While adults can get through the day without many between-meal snacks, kids can’t.
Children "can’t get all of the key nutrients they need with just breakfast, lunch and dinner," says Melissa Halas-Liang, RDN, a nutritionist based in Los Angeles. "That’s why parents should think of snacking as a way to give their kids extra fuel for growing healthy and strong.”
But just because kids need to nosh doesn’t mean they can eat whatever and whenever they want. “Snacking should not be a free-for-all,” Halas-Liang says. “Create a set eating schedule, like always having a mid-morning snack and after-school snack, and stick to it.”
As for what to serve, store-bought treats -- like chips, cookies, and fruit snacks -- aren’t a good bet. They’re full of salt and added sugar, without many nutrients that kids need. “Snacks shouldn’t just be empty calories; they should be used to fill in the nutrition gaps in your kid’s eating,” Halas-Liang says.
So what should you do? Pack in as much fiber as possible with fresh fruits and vegetables, and include low-fat dairy like Greek yogurt. This kind of snack is also a good idea if you don’t want your kid to overeat in between meals. Researchers have found that children who snacked on a mix of vegetables and cheese needed much fewer calories to feel full than those who snacked on plain old potato chips.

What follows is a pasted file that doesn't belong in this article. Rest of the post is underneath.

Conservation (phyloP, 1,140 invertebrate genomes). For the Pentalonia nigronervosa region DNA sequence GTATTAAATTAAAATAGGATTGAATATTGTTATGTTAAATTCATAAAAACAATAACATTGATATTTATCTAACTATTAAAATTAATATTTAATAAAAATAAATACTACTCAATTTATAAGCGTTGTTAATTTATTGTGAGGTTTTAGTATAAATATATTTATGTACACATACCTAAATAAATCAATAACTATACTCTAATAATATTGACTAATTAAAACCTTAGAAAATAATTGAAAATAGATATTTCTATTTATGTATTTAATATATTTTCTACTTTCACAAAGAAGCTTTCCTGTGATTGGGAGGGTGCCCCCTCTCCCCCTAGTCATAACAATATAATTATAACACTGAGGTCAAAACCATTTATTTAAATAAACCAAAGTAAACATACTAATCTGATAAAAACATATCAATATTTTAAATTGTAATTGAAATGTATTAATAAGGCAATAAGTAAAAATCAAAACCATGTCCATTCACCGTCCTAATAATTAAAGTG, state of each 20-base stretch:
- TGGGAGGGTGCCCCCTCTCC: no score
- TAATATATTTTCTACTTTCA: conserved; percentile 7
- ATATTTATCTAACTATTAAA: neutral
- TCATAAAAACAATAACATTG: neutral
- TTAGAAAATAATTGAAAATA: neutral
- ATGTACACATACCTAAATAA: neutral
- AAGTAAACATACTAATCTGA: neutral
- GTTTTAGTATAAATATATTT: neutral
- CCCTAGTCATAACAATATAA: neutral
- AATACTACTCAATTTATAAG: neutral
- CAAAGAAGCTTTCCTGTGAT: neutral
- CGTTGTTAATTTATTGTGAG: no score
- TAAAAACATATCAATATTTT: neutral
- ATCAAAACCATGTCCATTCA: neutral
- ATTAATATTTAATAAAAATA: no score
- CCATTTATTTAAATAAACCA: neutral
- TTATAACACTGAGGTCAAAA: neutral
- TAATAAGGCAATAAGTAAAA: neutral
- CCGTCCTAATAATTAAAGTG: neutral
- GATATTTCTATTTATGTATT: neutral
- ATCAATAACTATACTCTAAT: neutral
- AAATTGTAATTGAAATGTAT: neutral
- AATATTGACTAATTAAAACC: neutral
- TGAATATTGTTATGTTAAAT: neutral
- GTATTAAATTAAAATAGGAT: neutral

Worried your kids won’t try something out of the ordinary? Pair it with one of their favorites, Halas-Liang says. “And don’t forget that presentation is key! Make healthy food look fun, and your kid will be excited to eat it.”
Ready to make some delicious, creative, nutritious goodies? Here are 12 ideas to get you started:
1. Take a small cookie cutter, and cut cheese and fruit into fun shapes. Place on skewers to make kabobs.
2. Make a smoothie by blending frozen mango, blueberries, raspberries, or pineapple with low-fat yogurt. Pour it into ice cube trays, put Popsicle sticks into each one, and freeze.
3. Thinly slice an apple or pear, and spread each slice with a dab of almond butter. Stack them from largest to smallest so you build a tower on the plate.
4. Frozen peas and corn may sound weird to adults, but some kids love them! Pair them with string cheese.
5. Make a milkshake with a frozen banana, milk, and peanut butter. (Use whole milk for kids ages 1 to 2 and low-fat milk for older kids.)
6. Cut carrots and apples into matchsticks, and toss them together into a little salad. Top with toasted slivered almonds or walnuts.
7. Mix a chunky salsa with some black beans and sprinkle a little cheese on top. Serve with baked blue corn chips.
8. Mix canned tuna with dried cranberries and a bit of mayonnaise and Greek yogurt. Spread on pieces of celery.
9. Serve guacamole with whole-grain chips. Make this snack even more fun when you slice the avocado and let your kids mash it.
10. Take a whole-grain pita and have your kids top it with their favorite veggies, like broccoli, peppers, and tomatoes. Sprinkle with a little cheese, bake in the oven, and serve them pizza as a snack!
11. Cut bananas into four pieces, dip them in plain yogurt, and roll in crushed whole-grain graham crackers. Serve it then or freeze it for later.
12. Slice apples and toss them with oats, cinnamon, and a little brown sugar. Bake in the oven until they're crisp, and serve with a dollop of low-fat yogurt on top.